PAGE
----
Hello there. I’m so very glad you have all visited for another dose of The Promiscious Pen and although it’s been a while ( and yes a week is a while) I’m back in full force to bring you the discussions that have plagued my mind.
Since the ascension of Drake (who is my probably one of my favourite Hip Hop and RnB artists) I’ve grappled with the concept of the “feminisation of masculinity”. I certainly enjoy listening to him vocalise his emotions on every album and I have always commended his courage in being able to spill out his feelings on every track without reservation, however I can’t help but wonder whether Drake’s overt display of emotion is somehow a reflection of how much society has progressed; we’ve essentially moved on from telling men to stiffen their upper lips and not cry, to handing them a packet of Kleenex tissues when they do cry.
“The feminisation of masculinity” is a concept I have mulled over and have defined as a type of masculinity which embodies stereotypical female characteristics i.e crying, gossiping, being sensitive, wearing your heart on your sleeve and constantly seeking gratification (Please note, that I use the word stereotypical for a reason and so pretty please do not get upset and hate me for depicting women in this light). Drake’s ascension probably did not bring about this change but I found it rather significant that when this hip hop artist made a song about calling his girlfriend whilst he was drunk, to inform her that she had made the biggest mistake of her life by being with another man ( listen to Marvin’s Room), many men endorsed it. When this hip hop artist made a song about having trust issues (listen to Trust Issues), many men endorsed it. When this hip hop artist made a song about finding your love(listen to find your love), many men endorsed it. I could continue to list all his emotional songs but I wouldn’t want to intentionally bore you but there is something significant about the fact that many men endorsed these songs, bought these heart-wrenching albums and till this day sing the lyrics. Of course there were men who couldn’t fathom the idea of whining about their emotions in this way but there were men who related with Drake’s emotional’s episodes.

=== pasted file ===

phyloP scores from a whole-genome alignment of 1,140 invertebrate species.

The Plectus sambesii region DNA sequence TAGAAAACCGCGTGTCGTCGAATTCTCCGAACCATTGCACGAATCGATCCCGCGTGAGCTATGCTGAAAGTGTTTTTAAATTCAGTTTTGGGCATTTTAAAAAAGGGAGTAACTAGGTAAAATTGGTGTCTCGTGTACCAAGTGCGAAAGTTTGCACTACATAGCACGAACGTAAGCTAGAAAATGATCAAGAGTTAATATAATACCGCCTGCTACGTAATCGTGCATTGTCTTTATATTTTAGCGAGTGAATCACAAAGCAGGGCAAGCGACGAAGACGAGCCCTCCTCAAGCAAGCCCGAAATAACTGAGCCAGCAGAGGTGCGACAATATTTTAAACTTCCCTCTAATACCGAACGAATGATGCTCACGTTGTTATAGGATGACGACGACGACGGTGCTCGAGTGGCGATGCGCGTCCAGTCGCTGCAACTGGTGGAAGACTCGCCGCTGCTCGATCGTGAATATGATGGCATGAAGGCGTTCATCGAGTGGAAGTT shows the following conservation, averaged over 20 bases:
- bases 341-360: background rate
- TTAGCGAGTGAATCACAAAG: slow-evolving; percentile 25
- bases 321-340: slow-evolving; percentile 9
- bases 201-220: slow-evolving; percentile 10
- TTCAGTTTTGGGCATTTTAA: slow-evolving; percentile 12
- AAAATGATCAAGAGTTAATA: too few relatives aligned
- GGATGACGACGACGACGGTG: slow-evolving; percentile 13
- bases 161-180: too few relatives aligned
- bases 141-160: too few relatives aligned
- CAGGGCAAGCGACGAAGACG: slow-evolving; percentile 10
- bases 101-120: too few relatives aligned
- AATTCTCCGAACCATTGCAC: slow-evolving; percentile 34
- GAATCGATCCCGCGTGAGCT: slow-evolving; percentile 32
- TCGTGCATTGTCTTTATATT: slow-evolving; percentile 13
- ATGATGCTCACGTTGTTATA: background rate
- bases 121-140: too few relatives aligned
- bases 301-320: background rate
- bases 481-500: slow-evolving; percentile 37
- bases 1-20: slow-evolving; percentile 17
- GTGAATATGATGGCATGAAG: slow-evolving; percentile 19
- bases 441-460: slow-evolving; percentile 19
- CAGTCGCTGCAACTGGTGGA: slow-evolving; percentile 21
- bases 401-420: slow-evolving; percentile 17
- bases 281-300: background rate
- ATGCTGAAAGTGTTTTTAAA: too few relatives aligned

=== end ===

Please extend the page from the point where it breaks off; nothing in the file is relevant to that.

In the days of old it was something of a taboo to see men cry – “men don’t cry” was the coveted expression. The reality pre – millennium was that it was not proper for a man to show his feelings besides at funerals. Our fathers did not cry, did not whine or show a hint of emotion for it was perceived as weakness and even now they do not shed a tear. Ask yourself, when was the last time you heard your father cry? I can bet my bottom dollar that you will all ponder on this question and not have a definitive answer. Fast forward a few decades and we are witnessing the emergence of the emotionally intelligent man, the man who will always need your shoulder to cry on, the man who cares far too much, the man who is unafraid to bare it all, shed a few tears and call his girlfriend whilst drunk to tell her that “she can do better”(again listen to Marvin’s room).When researching this particular topic I actually found that Kleenex for Men commissioned the Social Issues Research Centre (SIRC) to investigate this matter further and their findings verify my feminisation of masculinity thesis. We have moved on from men not crying at all to men shedding tears in public. ( click the link for more on the study http://www.sirc.org/publik/crying_game.pdf). Dear reader, conventional masculinity is starting to look like femininity.
Maybe Drake didn’t start what I have termed the “feminisation of masculinity” but he somehow made it okay. He communicates his emotions on tracks and men have endorsed it. The feminisation of masculinity is upon us and maybe this isn’t a bad thing. Let them cry, let them let out all the feelings they have been bottling up for centuries. If it’s helpful, I say why not?
Love Cris x
P.S crying is ok; crying over spilt milk is not.
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